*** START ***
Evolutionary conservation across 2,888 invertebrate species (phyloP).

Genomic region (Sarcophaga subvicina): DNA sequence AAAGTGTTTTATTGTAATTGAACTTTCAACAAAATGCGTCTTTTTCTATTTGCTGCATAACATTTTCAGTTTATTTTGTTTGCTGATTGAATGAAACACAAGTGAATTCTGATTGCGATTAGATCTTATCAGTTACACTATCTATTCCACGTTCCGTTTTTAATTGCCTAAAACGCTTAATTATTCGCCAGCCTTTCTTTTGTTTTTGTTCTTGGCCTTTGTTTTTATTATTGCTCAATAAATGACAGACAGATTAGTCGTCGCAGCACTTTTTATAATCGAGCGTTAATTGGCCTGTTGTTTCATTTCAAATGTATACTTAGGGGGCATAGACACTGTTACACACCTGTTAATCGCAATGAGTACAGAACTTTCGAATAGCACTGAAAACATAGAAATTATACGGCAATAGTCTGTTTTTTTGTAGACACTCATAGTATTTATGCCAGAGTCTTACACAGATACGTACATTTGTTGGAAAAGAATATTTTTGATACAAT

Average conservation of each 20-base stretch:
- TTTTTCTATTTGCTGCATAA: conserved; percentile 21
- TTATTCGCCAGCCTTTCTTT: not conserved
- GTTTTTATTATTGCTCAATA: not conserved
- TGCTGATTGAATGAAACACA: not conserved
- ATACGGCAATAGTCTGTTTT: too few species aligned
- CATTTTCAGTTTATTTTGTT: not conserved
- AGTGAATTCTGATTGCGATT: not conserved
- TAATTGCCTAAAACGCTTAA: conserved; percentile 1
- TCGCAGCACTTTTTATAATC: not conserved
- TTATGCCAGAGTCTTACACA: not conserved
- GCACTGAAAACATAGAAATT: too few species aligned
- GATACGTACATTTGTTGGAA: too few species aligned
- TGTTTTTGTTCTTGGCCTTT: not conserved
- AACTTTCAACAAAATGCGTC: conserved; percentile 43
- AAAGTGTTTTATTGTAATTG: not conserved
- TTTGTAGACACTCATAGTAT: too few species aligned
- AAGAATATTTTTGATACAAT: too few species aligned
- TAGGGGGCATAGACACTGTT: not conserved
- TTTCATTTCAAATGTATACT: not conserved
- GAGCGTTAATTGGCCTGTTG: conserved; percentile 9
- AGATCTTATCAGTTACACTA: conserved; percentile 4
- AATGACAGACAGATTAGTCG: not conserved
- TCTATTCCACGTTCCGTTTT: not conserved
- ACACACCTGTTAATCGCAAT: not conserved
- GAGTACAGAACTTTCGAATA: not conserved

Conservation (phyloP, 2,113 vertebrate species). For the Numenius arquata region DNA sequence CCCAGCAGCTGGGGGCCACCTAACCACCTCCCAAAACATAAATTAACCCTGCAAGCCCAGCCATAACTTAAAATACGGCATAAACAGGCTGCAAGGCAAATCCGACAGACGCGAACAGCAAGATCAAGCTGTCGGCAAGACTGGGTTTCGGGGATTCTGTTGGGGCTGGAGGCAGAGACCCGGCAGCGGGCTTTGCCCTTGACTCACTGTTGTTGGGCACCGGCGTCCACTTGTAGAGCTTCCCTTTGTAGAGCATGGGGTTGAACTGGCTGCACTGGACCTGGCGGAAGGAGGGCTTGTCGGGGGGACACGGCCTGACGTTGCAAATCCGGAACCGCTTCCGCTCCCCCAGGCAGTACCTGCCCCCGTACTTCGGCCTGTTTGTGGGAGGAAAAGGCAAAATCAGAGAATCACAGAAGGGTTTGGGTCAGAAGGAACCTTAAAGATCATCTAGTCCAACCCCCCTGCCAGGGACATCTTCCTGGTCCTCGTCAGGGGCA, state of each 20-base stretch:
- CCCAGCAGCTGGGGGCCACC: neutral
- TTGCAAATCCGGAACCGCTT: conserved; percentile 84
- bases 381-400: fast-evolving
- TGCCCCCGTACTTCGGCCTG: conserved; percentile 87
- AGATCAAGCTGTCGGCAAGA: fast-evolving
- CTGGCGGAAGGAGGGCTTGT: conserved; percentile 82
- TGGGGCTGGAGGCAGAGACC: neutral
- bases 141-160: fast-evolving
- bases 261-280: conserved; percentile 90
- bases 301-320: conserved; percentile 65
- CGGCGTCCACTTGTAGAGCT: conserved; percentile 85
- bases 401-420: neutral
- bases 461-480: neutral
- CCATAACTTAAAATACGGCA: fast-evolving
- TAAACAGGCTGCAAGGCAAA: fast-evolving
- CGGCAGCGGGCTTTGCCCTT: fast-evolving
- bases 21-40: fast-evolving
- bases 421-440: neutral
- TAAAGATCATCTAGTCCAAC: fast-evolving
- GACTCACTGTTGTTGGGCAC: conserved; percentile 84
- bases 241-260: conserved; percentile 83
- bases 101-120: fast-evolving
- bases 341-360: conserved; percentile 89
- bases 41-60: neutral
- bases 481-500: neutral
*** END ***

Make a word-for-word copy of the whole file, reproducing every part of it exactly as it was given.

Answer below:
Evolutionary conservation across 2,888 invertebrate species (phyloP).

Genomic region (Sarcophaga subvicina): DNA sequence AAAGTGTTTTATTGTAATTGAACTTTCAACAAAATGCGTCTTTTTCTATTTGCTGCATAACATTTTCAGTTTATTTTGTTTGCTGATTGAATGAAACACAAGTGAATTCTGATTGCGATTAGATCTTATCAGTTACACTATCTATTCCACGTTCCGTTTTTAATTGCCTAAAACGCTTAATTATTCGCCAGCCTTTCTTTTGTTTTTGTTCTTGGCCTTTGTTTTTATTATTGCTCAATAAATGACAGACAGATTAGTCGTCGCAGCACTTTTTATAATCGAGCGTTAATTGGCCTGTTGTTTCATTTCAAATGTATACTTAGGGGGCATAGACACTGTTACACACCTGTTAATCGCAATGAGTACAGAACTTTCGAATAGCACTGAAAACATAGAAATTATACGGCAATAGTCTGTTTTTTTGTAGACACTCATAGTATTTATGCCAGAGTCTTACACAGATACGTACATTTGTTGGAAAAGAATATTTTTGATACAAT

Average conservation of each 20-base stretch:
- TTTTTCTATTTGCTGCATAA: conserved; percentile 21
- TTATTCGCCAGCCTTTCTTT: not conserved
- GTTTTTATTATTGCTCAATA: not conserved
- TGCTGATTGAATGAAACACA: not conserved
- ATACGGCAATAGTCTGTTTT: too few species aligned
- CATTTTCAGTTTATTTTGTT: not conserved
- AGTGAATTCTGATTGCGATT: not conserved
- TAATTGCCTAAAACGCTTAA: conserved; percentile 1
- TCGCAGCACTTTTTATAATC: not conserved
- TTATGCCAGAGTCTTACACA: not conserved
- GCACTGAAAACATAGAAATT: too few species aligned
- GATACGTACATTTGTTGGAA: too few species aligned
- TGTTTTTGTTCTTGGCCTTT: not conserved
- AACTTTCAACAAAATGCGTC: conserved; percentile 43
- AAAGTGTTTTATTGTAATTG: not conserved
- TTTGTAGACACTCATAGTAT: too few species aligned
- AAGAATATTTTTGATACAAT: too few species aligned
- TAGGGGGCATAGACACTGTT: not conserved
- TTTCATTTCAAATGTATACT: not conserved
- GAGCGTTAATTGGCCTGTTG: conserved; percentile 9
- AGATCTTATCAGTTACACTA: conserved; percentile 4
- AATGACAGACAGATTAGTCG: not conserved
- TCTATTCCACGTTCCGTTTT: not conserved
- ACACACCTGTTAATCGCAAT: not conserved
- GAGTACAGAACTTTCGAATA: not conserved

Conservation (phyloP, 2,113 vertebrate species). For the Numenius arquata region DNA sequence CCCAGCAGCTGGGGGCCACCTAACCACCTCCCAAAACATAAATTAACCCTGCAAGCCCAGCCATAACTTAAAATACGGCATAAACAGGCTGCAAGGCAAATCCGACAGACGCGAACAGCAAGATCAAGCTGTCGGCAAGACTGGGTTTCGGGGATTCTGTTGGGGCTGGAGGCAGAGACCCGGCAGCGGGCTTTGCCCTTGACTCACTGTTGTTGGGCACCGGCGTCCACTTGTAGAGCTTCCCTTTGTAGAGCATGGGGTTGAACTGGCTGCACTGGACCTGGCGGAAGGAGGGCTTGTCGGGGGGACACGGCCTGACGTTGCAAATCCGGAACCGCTTCCGCTCCCCCAGGCAGTACCTGCCCCCGTACTTCGGCCTGTTTGTGGGAGGAAAAGGCAAAATCAGAGAATCACAGAAGGGTTTGGGTCAGAAGGAACCTTAAAGATCATCTAGTCCAACCCCCCTGCCAGGGACATCTTCCTGGTCCTCGTCAGGGGCA, state of each 20-base stretch:
- CCCAGCAGCTGGGGGCCACC: neutral
- TTGCAAATCCGGAACCGCTT: conserved; percentile 84
- bases 381-400: fast-evolving
- TGCCCCCGTACTTCGGCCTG: conserved; percentile 87
- AGATCAAGCTGTCGGCAAGA: fast-evolving
- CTGGCGGAAGGAGGGCTTGT: conserved; percentile 82
- TGGGGCTGGAGGCAGAGACC: neutral
- bases 141-160: fast-evolving
- bases 261-280: conserved; percentile 90
- bases 301-320: conserved; percentile 65
- CGGCGTCCACTTGTAGAGCT: conserved; percentile 85
- bases 401-420: neutral
- bases 461-480: neutral
- CCATAACTTAAAATACGGCA: fast-evolving
- TAAACAGGCTGCAAGGCAAA: fast-evolving
- CGGCAGCGGGCTTTGCCCTT: fast-evolving
- bases 21-40: fast-evolving
- bases 421-440: neutral
- TAAAGATCATCTAGTCCAAC: fast-evolving
- GACTCACTGTTGTTGGGCAC: conserved; percentile 84
- bases 241-260: conserved; percentile 83
- bases 101-120: fast-evolving
- bases 341-360: conserved; percentile 89
- bases 41-60: neutral
- bases 481-500: neutral